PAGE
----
On Thursday, Brazilian soldiers commemorated the 1964 military coup. Photograph: Nelson Almeida/AFP/Getty Images
And the Workers League to which Paes and Brambilla belonged to had no links to the armed opposition, concentrating instead of agitating for elections and pay rises.
We were against the armed struggle, and against the dictatorship, Paes said.
That wasnt enough to save them from torture. Paes, who was pregnant when she was arrested, suffered a miscarriage while she was in detention. Brambilla, 68, was left virtually deaf by the beatings.
Torture is such a degrading thing, said Paes, now 63. The idea is to reduce you to a subhuman level.
The pair were released after three months, but their torturers have never faced justice; an amnesty law introduced in 1979 meant nobody was prosecuted.
As Brazil has swung to the right in recent years, conservatives and Bolsonaro supporters increasingly argue that its military rulers oversaw a period of stability and growth, when good people could safely walk the streets at night and only terrorists and bandits were punished.
On Thursday, military officers held a lunch commemorating the 1964 revolution, as they termed it, at Rio de Janeiros Military Club. Its officials often act as a mouthpiece for serving military officers not allowed to give interviews.
The clubs president, retired general Eduardo Barbosa, said congress had installed the military regime under popular demand to save the country from becoming a communist dictatorship. He said Brazil had better health, education and security under the military and argued that a steady deterioration since democracy returned had led the country to almost a situation of anarchy.
How did it began?
Brazils leftist president, Joo Goulart, was toppled in a coup in April 1964. General Humberto Castelo Branco became leader, political parties were banned, and the country was plunged into 21 years of military rule.
The repression intensified under Castelo Brancos hard-line successor, Artur da Costa e Silva, who took power in 1967. He was responsible for a notorious decree called AI-5 that gave him wide ranging dictatorial powers and kicked off the so-called anos de chumbo (years of lead), a bleak period of tyranny and violence which would last until 1974.
What happened during the dictatorship?
Supporters of Brazils 1964-1985 military regime – including Jair Bolsonaro – credit it with bringing security and stability to the South American country and masterminding a decade-long economic miracle.
It also pushed ahead with several pharaonic infrastructure projects including the still unfinished Trans-Amazonian highway and the 8-mile bridge across Rios Guanabara bay.
But the regime, while less notoriously violent than those in Argentina and Chile, was also responsible for murdering or killing hundreds of its opponents and imprisoning thousands more. Among those jailed and tortured were Brazils first female president, Dilma Rousseff, then a left-wing rebel.
It was also a period of severe censorship. Some of Brazils best-loved musicians – including Gilberto Gil, Chico Buarque and Caetano Veloso – went into exile in Europe, writing songs about their enforced departures.
How did it end?
Political exiles began returning to Brazil in 1979 after an amnesty law was passed that began to pave the way for the return of democracy.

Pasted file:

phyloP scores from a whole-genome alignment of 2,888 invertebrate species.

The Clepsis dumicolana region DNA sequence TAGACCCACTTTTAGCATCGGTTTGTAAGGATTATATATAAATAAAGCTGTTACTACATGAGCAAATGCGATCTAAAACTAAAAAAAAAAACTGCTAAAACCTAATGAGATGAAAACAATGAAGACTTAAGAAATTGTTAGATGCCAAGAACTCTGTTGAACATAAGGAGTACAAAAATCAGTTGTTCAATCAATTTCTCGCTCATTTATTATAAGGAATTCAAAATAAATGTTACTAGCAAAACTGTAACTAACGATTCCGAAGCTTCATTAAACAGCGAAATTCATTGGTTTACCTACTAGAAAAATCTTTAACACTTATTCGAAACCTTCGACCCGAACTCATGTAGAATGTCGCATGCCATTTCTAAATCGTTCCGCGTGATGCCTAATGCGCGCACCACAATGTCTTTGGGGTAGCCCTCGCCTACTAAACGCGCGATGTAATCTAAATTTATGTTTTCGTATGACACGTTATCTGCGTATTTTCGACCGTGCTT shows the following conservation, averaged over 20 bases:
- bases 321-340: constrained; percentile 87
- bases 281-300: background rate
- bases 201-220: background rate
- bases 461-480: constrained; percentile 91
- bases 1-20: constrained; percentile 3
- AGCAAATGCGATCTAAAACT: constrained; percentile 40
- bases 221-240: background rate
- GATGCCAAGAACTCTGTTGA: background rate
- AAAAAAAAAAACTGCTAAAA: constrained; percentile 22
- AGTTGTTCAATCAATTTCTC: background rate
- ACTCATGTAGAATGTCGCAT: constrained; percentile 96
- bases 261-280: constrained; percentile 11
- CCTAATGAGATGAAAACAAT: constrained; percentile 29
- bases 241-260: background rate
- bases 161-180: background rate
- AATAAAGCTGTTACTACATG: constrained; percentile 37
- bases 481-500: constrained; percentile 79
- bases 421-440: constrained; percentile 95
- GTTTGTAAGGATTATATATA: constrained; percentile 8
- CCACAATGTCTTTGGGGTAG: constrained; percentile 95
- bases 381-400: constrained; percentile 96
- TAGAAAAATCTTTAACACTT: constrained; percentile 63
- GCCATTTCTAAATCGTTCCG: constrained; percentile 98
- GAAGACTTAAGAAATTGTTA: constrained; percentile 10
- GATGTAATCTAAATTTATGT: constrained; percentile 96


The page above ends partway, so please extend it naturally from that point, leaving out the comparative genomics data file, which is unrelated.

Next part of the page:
But the pro-democracy Diretas J (Direct elections now!) movement only hit its stride in 1984 with a series of vast and historic street rallies in cities such as Rio de Janeiro, So Paulo and Belo Horizonte.
Civilian rule returned the following year and a new constitution was introduced in 1988. The following year Brazil held its first direct presidential election in nearly three decades.
Congress did depose the president and elected Marshall Alencar Castelo Branco, the only candidate, as president but only after the army had marched on Rio and Braslia, and 41 leftist lawmakers were stripped of their political rights.
Brazils media supported the coup and a million people demonstrated in Rio in its favour, but
polls from the time show that deposed president Joo Goulart enjoyed majority support in five of eight major Brazilian cities.
Barbosa denied torture was systematic under the military government.
Some interrogation techniques were maybe a little exaggerated, but these were exceptions, he said, criticising the Truth Commission for not investigating kidnaps, bombings, bank robberies and killings carried out by armed leftist groups. The other side also committed atrocities.
In 2014, the Military Club
published the names of 126 Brazilians, including soldiers and police, it said were killed by irrational terror in the 1960s and 1970s and ignored by the Truth Commission.
But writer Marcelo Paiva said the idea of a communist menace was a myth created by those behind the coup to justify it. There was no threat, this is an enormous lie, he said.
His father, leftist congressman Rubens Paiva, lost his political rights in 1964 and went into exile, but returned the following year.
In 1971, police
arrested Paiva, his wife Eunice and daughter Eliana, who was 15. Eliana was released the next day, while Eunice spent 12 days in a dark cell. In 2014, the National Truth Commission concluded Rubens Paiva had been tortured to death because he had been receiving documents and letters from leftist organisations.
My father never come back, Marcelo Paiva said, who was 11 at the time. They killed him.